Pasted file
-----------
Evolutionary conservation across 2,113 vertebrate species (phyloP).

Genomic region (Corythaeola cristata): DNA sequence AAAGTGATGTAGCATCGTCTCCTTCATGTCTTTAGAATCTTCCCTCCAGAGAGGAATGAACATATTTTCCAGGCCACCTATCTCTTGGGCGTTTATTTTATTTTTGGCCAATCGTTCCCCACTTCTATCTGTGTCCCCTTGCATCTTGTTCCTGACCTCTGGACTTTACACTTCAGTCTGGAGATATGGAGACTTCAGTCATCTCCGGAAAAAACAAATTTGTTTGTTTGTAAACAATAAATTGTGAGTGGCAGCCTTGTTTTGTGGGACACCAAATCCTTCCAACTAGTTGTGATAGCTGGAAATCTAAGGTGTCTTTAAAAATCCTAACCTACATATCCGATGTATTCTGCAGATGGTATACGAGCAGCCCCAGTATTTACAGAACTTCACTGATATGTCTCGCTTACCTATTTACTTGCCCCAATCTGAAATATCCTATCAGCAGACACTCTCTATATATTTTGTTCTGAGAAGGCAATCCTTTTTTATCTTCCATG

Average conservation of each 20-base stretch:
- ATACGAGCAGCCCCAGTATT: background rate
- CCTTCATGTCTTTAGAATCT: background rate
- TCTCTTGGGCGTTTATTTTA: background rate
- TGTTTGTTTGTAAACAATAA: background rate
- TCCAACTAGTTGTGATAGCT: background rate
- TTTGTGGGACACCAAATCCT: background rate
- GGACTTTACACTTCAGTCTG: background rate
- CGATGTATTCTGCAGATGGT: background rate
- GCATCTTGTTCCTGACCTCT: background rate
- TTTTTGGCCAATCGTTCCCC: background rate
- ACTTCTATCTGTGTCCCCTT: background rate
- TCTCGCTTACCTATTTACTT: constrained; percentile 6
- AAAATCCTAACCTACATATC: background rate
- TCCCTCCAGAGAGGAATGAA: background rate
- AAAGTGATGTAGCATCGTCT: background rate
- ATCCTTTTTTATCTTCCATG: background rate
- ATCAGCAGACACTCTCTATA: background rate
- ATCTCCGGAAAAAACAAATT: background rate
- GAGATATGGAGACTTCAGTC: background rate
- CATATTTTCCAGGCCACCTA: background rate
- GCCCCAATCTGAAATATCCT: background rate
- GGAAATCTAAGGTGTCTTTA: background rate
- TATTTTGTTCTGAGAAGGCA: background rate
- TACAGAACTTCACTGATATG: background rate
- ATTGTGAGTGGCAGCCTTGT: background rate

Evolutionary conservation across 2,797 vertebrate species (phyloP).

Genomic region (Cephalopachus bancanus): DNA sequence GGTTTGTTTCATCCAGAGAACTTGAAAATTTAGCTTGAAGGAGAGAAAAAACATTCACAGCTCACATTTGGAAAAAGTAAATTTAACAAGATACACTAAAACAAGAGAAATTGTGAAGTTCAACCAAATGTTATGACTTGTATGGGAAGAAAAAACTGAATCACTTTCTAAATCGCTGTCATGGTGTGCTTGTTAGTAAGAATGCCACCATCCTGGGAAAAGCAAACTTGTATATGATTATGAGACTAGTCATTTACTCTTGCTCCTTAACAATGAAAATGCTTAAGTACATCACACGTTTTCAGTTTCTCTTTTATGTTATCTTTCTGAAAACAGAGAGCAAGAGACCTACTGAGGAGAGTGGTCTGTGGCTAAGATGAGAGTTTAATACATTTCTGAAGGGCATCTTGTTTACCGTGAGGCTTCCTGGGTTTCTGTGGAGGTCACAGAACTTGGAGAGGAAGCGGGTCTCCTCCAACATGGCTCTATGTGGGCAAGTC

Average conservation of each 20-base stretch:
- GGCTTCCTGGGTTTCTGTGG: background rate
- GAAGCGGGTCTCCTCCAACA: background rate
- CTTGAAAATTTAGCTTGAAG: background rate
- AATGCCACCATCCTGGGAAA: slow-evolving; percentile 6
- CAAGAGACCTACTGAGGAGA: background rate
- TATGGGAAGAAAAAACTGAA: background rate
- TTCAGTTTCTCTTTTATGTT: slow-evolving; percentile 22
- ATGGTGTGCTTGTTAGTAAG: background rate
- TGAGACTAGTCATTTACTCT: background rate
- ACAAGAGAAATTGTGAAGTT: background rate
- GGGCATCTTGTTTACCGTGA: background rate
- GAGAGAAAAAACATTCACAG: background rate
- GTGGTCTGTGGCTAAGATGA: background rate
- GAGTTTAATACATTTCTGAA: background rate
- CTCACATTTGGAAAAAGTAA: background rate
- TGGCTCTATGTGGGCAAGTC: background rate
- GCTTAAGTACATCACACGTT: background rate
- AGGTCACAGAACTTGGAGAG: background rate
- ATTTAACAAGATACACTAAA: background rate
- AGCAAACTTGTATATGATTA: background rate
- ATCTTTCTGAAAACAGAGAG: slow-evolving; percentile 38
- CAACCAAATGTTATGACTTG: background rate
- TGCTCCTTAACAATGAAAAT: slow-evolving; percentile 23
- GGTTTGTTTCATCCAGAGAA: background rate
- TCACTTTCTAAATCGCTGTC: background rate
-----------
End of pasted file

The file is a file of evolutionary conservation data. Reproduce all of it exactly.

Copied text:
Evolutionary conservation across 2,113 vertebrate species (phyloP).

Genomic region (Corythaeola cristata): DNA sequence AAAGTGATGTAGCATCGTCTCCTTCATGTCTTTAGAATCTTCCCTCCAGAGAGGAATGAACATATTTTCCAGGCCACCTATCTCTTGGGCGTTTATTTTATTTTTGGCCAATCGTTCCCCACTTCTATCTGTGTCCCCTTGCATCTTGTTCCTGACCTCTGGACTTTACACTTCAGTCTGGAGATATGGAGACTTCAGTCATCTCCGGAAAAAACAAATTTGTTTGTTTGTAAACAATAAATTGTGAGTGGCAGCCTTGTTTTGTGGGACACCAAATCCTTCCAACTAGTTGTGATAGCTGGAAATCTAAGGTGTCTTTAAAAATCCTAACCTACATATCCGATGTATTCTGCAGATGGTATACGAGCAGCCCCAGTATTTACAGAACTTCACTGATATGTCTCGCTTACCTATTTACTTGCCCCAATCTGAAATATCCTATCAGCAGACACTCTCTATATATTTTGTTCTGAGAAGGCAATCCTTTTTTATCTTCCATG

Average conservation of each 20-base stretch:
- ATACGAGCAGCCCCAGTATT: background rate
- CCTTCATGTCTTTAGAATCT: background rate
- TCTCTTGGGCGTTTATTTTA: background rate
- TGTTTGTTTGTAAACAATAA: background rate
- TCCAACTAGTTGTGATAGCT: background rate
- TTTGTGGGACACCAAATCCT: background rate
- GGACTTTACACTTCAGTCTG: background rate
- CGATGTATTCTGCAGATGGT: background rate
- GCATCTTGTTCCTGACCTCT: background rate
- TTTTTGGCCAATCGTTCCCC: background rate
- ACTTCTATCTGTGTCCCCTT: background rate
- TCTCGCTTACCTATTTACTT: constrained; percentile 6
- AAAATCCTAACCTACATATC: background rate
- TCCCTCCAGAGAGGAATGAA: background rate
- AAAGTGATGTAGCATCGTCT: background rate
- ATCCTTTTTTATCTTCCATG: background rate
- ATCAGCAGACACTCTCTATA: background rate
- ATCTCCGGAAAAAACAAATT: background rate
- GAGATATGGAGACTTCAGTC: background rate
- CATATTTTCCAGGCCACCTA: background rate
- GCCCCAATCTGAAATATCCT: background rate
- GGAAATCTAAGGTGTCTTTA: background rate
- TATTTTGTTCTGAGAAGGCA: background rate
- TACAGAACTTCACTGATATG: background rate
- ATTGTGAGTGGCAGCCTTGT: background rate

Evolutionary conservation across 2,797 vertebrate species (phyloP).

Genomic region (Cephalopachus bancanus): DNA sequence GGTTTGTTTCATCCAGAGAACTTGAAAATTTAGCTTGAAGGAGAGAAAAAACATTCACAGCTCACATTTGGAAAAAGTAAATTTAACAAGATACACTAAAACAAGAGAAATTGTGAAGTTCAACCAAATGTTATGACTTGTATGGGAAGAAAAAACTGAATCACTTTCTAAATCGCTGTCATGGTGTGCTTGTTAGTAAGAATGCCACCATCCTGGGAAAAGCAAACTTGTATATGATTATGAGACTAGTCATTTACTCTTGCTCCTTAACAATGAAAATGCTTAAGTACATCACACGTTTTCAGTTTCTCTTTTATGTTATCTTTCTGAAAACAGAGAGCAAGAGACCTACTGAGGAGAGTGGTCTGTGGCTAAGATGAGAGTTTAATACATTTCTGAAGGGCATCTTGTTTACCGTGAGGCTTCCTGGGTTTCTGTGGAGGTCACAGAACTTGGAGAGGAAGCGGGTCTCCTCCAACATGGCTCTATGTGGGCAAGTC

Average conservation of each 20-base stretch:
- GGCTTCCTGGGTTTCTGTGG: background rate
- GAAGCGGGTCTCCTCCAACA: background rate
- CTTGAAAATTTAGCTTGAAG: background rate
- AATGCCACCATCCTGGGAAA: slow-evolving; percentile 6
- CAAGAGACCTACTGAGGAGA: background rate
- TATGGGAAGAAAAAACTGAA: background rate
- TTCAGTTTCTCTTTTATGTT: slow-evolving; percentile 22
- ATGGTGTGCTTGTTAGTAAG: background rate
- TGAGACTAGTCATTTACTCT: background rate
- ACAAGAGAAATTGTGAAGTT: background rate
- GGGCATCTTGTTTACCGTGA: background rate
- GAGAGAAAAAACATTCACAG: background rate
- GTGGTCTGTGGCTAAGATGA: background rate
- GAGTTTAATACATTTCTGAA: background rate
- CTCACATTTGGAAAAAGTAA: background rate
- TGGCTCTATGTGGGCAAGTC: background rate
- GCTTAAGTACATCACACGTT: background rate
- AGGTCACAGAACTTGGAGAG: background rate
- ATTTAACAAGATACACTAAA: background rate
- AGCAAACTTGTATATGATTA: background rate
- ATCTTTCTGAAAACAGAGAG: slow-evolving; percentile 38
- CAACCAAATGTTATGACTTG: background rate
- TGCTCCTTAACAATGAAAAT: slow-evolving; percentile 23
- GGTTTGTTTCATCCAGAGAA: background rate
- TCACTTTCTAAATCGCTGTC: background rate